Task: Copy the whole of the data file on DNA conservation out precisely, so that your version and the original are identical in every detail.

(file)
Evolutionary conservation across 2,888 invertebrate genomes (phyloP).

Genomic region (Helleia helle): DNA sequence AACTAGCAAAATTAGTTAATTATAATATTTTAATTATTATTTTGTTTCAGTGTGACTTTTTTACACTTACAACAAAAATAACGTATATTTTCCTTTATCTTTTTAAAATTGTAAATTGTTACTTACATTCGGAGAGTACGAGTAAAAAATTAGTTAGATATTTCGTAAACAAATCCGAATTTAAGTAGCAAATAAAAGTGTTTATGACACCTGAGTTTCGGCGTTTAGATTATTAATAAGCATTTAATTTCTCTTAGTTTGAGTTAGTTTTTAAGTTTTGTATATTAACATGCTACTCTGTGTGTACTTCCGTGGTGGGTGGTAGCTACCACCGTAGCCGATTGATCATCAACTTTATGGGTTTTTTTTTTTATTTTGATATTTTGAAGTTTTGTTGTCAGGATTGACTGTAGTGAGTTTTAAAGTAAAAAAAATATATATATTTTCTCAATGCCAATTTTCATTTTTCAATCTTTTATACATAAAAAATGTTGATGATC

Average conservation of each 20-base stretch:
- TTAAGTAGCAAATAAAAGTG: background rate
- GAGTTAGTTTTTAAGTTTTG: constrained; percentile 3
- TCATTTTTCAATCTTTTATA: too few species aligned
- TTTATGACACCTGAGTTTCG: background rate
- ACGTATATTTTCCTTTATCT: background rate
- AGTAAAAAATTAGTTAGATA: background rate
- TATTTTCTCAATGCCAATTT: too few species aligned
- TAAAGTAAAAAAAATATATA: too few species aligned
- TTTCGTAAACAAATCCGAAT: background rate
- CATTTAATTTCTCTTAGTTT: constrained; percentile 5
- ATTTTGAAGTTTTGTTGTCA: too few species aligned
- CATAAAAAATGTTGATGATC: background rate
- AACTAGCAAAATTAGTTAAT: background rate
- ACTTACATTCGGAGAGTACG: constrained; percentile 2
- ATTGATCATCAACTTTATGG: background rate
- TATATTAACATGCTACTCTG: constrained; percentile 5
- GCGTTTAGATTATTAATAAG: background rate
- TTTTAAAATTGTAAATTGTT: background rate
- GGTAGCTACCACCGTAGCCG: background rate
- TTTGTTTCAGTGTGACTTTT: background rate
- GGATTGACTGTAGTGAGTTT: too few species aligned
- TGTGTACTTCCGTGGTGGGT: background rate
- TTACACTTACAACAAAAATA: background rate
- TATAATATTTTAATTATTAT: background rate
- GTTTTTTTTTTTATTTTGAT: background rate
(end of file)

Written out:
Evolutionary conservation across 2,888 invertebrate genomes (phyloP).

Genomic region (Helleia helle): DNA sequence AACTAGCAAAATTAGTTAATTATAATATTTTAATTATTATTTTGTTTCAGTGTGACTTTTTTACACTTACAACAAAAATAACGTATATTTTCCTTTATCTTTTTAAAATTGTAAATTGTTACTTACATTCGGAGAGTACGAGTAAAAAATTAGTTAGATATTTCGTAAACAAATCCGAATTTAAGTAGCAAATAAAAGTGTTTATGACACCTGAGTTTCGGCGTTTAGATTATTAATAAGCATTTAATTTCTCTTAGTTTGAGTTAGTTTTTAAGTTTTGTATATTAACATGCTACTCTGTGTGTACTTCCGTGGTGGGTGGTAGCTACCACCGTAGCCGATTGATCATCAACTTTATGGGTTTTTTTTTTTATTTTGATATTTTGAAGTTTTGTTGTCAGGATTGACTGTAGTGAGTTTTAAAGTAAAAAAAATATATATATTTTCTCAATGCCAATTTTCATTTTTCAATCTTTTATACATAAAAAATGTTGATGATC

Average conservation of each 20-base stretch:
- TTAAGTAGCAAATAAAAGTG: background rate
- GAGTTAGTTTTTAAGTTTTG: constrained; percentile 3
- TCATTTTTCAATCTTTTATA: too few species aligned
- TTTATGACACCTGAGTTTCG: background rate
- ACGTATATTTTCCTTTATCT: background rate
- AGTAAAAAATTAGTTAGATA: background rate
- TATTTTCTCAATGCCAATTT: too few species aligned
- TAAAGTAAAAAAAATATATA: too few species aligned
- TTTCGTAAACAAATCCGAAT: background rate
- CATTTAATTTCTCTTAGTTT: constrained; percentile 5
- ATTTTGAAGTTTTGTTGTCA: too few species aligned
- CATAAAAAATGTTGATGATC: background rate
- AACTAGCAAAATTAGTTAAT: background rate
- ACTTACATTCGGAGAGTACG: constrained; percentile 2
- ATTGATCATCAACTTTATGG: background rate
- TATATTAACATGCTACTCTG: constrained; percentile 5
- GCGTTTAGATTATTAATAAG: background rate
- TTTTAAAATTGTAAATTGTT: background rate
- GGTAGCTACCACCGTAGCCG: background rate
- TTTGTTTCAGTGTGACTTTT: background rate
- GGATTGACTGTAGTGAGTTT: too few species aligned
- TGTGTACTTCCGTGGTGGGT: background rate
- TTACACTTACAACAAAAATA: background rate
- TATAATATTTTAATTATTAT: background rate
- GTTTTTTTTTTTATTTTGAT: background rate